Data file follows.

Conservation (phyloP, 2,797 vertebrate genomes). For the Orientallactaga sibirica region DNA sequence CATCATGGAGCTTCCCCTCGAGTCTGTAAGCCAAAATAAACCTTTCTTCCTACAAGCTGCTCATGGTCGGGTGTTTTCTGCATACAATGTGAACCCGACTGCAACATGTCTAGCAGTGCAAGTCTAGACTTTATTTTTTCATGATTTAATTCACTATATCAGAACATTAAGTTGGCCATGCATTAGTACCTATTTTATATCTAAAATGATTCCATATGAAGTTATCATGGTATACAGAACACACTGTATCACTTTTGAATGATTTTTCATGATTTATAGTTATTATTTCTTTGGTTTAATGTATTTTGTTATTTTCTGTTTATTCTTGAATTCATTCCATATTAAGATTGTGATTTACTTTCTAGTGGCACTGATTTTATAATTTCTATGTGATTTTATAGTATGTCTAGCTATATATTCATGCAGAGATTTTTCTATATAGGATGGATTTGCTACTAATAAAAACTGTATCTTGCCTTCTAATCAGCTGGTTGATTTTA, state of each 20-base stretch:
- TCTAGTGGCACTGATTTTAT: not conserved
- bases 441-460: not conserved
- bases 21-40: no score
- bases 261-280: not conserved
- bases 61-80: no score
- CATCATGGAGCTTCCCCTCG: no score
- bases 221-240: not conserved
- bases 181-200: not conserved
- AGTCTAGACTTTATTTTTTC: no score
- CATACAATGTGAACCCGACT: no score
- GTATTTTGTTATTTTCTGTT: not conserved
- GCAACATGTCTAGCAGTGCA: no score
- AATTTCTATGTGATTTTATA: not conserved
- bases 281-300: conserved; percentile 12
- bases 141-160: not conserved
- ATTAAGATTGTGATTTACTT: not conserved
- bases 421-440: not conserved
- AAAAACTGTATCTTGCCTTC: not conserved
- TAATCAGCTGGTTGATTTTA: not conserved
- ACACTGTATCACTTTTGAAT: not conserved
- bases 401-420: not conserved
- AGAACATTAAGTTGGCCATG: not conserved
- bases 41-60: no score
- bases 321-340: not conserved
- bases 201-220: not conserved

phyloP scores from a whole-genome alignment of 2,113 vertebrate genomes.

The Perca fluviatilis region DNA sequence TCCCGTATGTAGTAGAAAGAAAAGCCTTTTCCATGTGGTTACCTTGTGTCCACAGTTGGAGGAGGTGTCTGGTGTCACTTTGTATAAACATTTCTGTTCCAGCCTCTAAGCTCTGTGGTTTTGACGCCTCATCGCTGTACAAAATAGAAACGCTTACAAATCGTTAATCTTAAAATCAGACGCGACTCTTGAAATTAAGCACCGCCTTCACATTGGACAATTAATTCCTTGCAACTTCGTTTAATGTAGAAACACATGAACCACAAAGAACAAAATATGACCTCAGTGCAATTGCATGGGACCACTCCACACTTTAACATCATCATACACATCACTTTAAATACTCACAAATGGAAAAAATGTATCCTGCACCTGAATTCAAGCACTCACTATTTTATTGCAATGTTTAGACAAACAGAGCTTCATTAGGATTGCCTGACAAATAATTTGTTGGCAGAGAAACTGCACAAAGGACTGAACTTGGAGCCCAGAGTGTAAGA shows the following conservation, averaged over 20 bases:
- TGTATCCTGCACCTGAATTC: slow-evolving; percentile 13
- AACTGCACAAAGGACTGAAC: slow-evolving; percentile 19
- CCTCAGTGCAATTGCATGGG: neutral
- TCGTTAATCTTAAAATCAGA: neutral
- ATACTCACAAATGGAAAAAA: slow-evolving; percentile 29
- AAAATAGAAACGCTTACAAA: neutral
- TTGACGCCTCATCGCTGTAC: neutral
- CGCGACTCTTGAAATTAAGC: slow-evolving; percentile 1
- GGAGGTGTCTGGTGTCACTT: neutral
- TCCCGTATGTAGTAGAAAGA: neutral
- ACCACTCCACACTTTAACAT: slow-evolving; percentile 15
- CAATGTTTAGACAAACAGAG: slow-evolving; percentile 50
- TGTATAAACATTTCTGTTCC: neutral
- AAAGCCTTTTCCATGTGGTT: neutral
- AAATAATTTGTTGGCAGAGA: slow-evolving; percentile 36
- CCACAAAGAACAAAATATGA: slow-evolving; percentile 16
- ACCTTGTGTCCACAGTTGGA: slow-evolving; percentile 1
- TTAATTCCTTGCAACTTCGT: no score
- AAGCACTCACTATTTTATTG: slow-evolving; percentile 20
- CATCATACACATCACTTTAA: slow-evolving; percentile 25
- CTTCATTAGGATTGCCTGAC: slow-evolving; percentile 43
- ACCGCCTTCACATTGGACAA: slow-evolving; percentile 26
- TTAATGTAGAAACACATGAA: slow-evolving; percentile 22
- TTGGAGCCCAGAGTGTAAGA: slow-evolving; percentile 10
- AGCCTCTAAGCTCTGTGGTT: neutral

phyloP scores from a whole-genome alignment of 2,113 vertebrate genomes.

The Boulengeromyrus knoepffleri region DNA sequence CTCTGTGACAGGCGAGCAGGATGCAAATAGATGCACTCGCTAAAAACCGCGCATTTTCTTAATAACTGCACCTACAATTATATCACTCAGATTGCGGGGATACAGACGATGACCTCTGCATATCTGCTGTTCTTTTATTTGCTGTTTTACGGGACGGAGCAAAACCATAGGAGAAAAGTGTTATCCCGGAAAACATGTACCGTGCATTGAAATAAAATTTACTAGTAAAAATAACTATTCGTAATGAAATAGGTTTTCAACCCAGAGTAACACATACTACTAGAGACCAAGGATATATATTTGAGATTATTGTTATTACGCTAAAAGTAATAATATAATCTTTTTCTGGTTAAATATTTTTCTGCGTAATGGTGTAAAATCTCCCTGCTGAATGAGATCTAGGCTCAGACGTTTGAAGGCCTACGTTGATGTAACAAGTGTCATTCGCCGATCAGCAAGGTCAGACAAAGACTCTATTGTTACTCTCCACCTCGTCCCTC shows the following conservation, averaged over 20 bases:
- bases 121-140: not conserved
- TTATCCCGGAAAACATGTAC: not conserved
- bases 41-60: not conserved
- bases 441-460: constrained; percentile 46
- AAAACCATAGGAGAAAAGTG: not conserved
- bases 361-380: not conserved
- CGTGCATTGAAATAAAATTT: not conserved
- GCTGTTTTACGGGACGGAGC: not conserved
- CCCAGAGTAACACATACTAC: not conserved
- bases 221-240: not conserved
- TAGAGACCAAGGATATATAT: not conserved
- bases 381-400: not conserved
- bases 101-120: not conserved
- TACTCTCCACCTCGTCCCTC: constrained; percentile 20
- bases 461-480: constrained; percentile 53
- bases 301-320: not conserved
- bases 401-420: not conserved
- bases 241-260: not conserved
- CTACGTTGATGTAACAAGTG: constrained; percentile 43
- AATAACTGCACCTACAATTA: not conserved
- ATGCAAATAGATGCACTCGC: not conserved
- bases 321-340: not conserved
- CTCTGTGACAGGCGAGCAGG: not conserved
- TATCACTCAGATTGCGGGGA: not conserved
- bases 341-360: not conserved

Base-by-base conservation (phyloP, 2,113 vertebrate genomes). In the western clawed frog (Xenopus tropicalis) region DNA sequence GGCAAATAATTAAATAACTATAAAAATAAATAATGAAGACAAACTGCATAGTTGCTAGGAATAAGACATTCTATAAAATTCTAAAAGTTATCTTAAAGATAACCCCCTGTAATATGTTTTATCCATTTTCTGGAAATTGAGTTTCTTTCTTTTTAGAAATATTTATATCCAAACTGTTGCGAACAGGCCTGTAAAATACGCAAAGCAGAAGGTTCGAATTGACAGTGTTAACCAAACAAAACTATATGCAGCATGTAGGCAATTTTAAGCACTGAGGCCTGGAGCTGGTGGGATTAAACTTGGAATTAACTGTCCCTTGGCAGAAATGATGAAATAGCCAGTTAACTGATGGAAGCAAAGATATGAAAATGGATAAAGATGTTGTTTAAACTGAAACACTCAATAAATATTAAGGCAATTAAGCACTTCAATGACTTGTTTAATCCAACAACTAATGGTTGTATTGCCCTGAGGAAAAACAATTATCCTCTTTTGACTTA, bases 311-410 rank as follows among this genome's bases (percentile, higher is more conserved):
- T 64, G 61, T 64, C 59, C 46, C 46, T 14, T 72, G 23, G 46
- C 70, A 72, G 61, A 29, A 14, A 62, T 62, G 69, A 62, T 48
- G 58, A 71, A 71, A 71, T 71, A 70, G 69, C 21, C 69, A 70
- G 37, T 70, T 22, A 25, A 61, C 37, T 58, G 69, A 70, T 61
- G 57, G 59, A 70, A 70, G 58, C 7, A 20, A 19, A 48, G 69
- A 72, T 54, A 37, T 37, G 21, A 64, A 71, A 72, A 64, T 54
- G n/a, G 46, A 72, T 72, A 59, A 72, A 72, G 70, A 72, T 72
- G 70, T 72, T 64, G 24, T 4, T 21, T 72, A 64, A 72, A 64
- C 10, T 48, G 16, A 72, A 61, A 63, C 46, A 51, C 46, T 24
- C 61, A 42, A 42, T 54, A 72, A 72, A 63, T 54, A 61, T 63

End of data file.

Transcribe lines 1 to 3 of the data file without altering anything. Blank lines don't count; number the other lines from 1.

Conservation (phyloP, 2,797 vertebrate genomes). For the Orientallactaga sibirica region DNA sequence CATCATGGAGCTTCCCCTCGAGTCTGTAAGCCAAAATAAACCTTTCTTCCTACAAGCTGCTCATGGTCGGGTGTTTTCTGCATACAATGTGAACCCGACTGCAACATGTCTAGCAGTGCAAGTCTAGACTTTATTTTTTCATGATTTAATTCACTATATCAGAACATTAAGTTGGCCATGCATTAGTACCTATTTTATATCTAAAATGATTCCATATGAAGTTATCATGGTATACAGAACACACTGTATCACTTTTGAATGATTTTTCATGATTTATAGTTATTATTTCTTTGGTTTAATGTATTTTGTTATTTTCTGTTTATTCTTGAATTCATTCCATATTAAGATTGTGATTTACTTTCTAGTGGCACTGATTTTATAATTTCTATGTGATTTTATAGTATGTCTAGCTATATATTCATGCAGAGATTTTTCTATATAGGATGGATTTGCTACTAATAAAAACTGTATCTTGCCTTCTAATCAGCTGGTTGATTTTA, state of each 20-base stretch:
- TCTAGTGGCACTGATTTTAT: not conserved
- bases 441-460: not conserved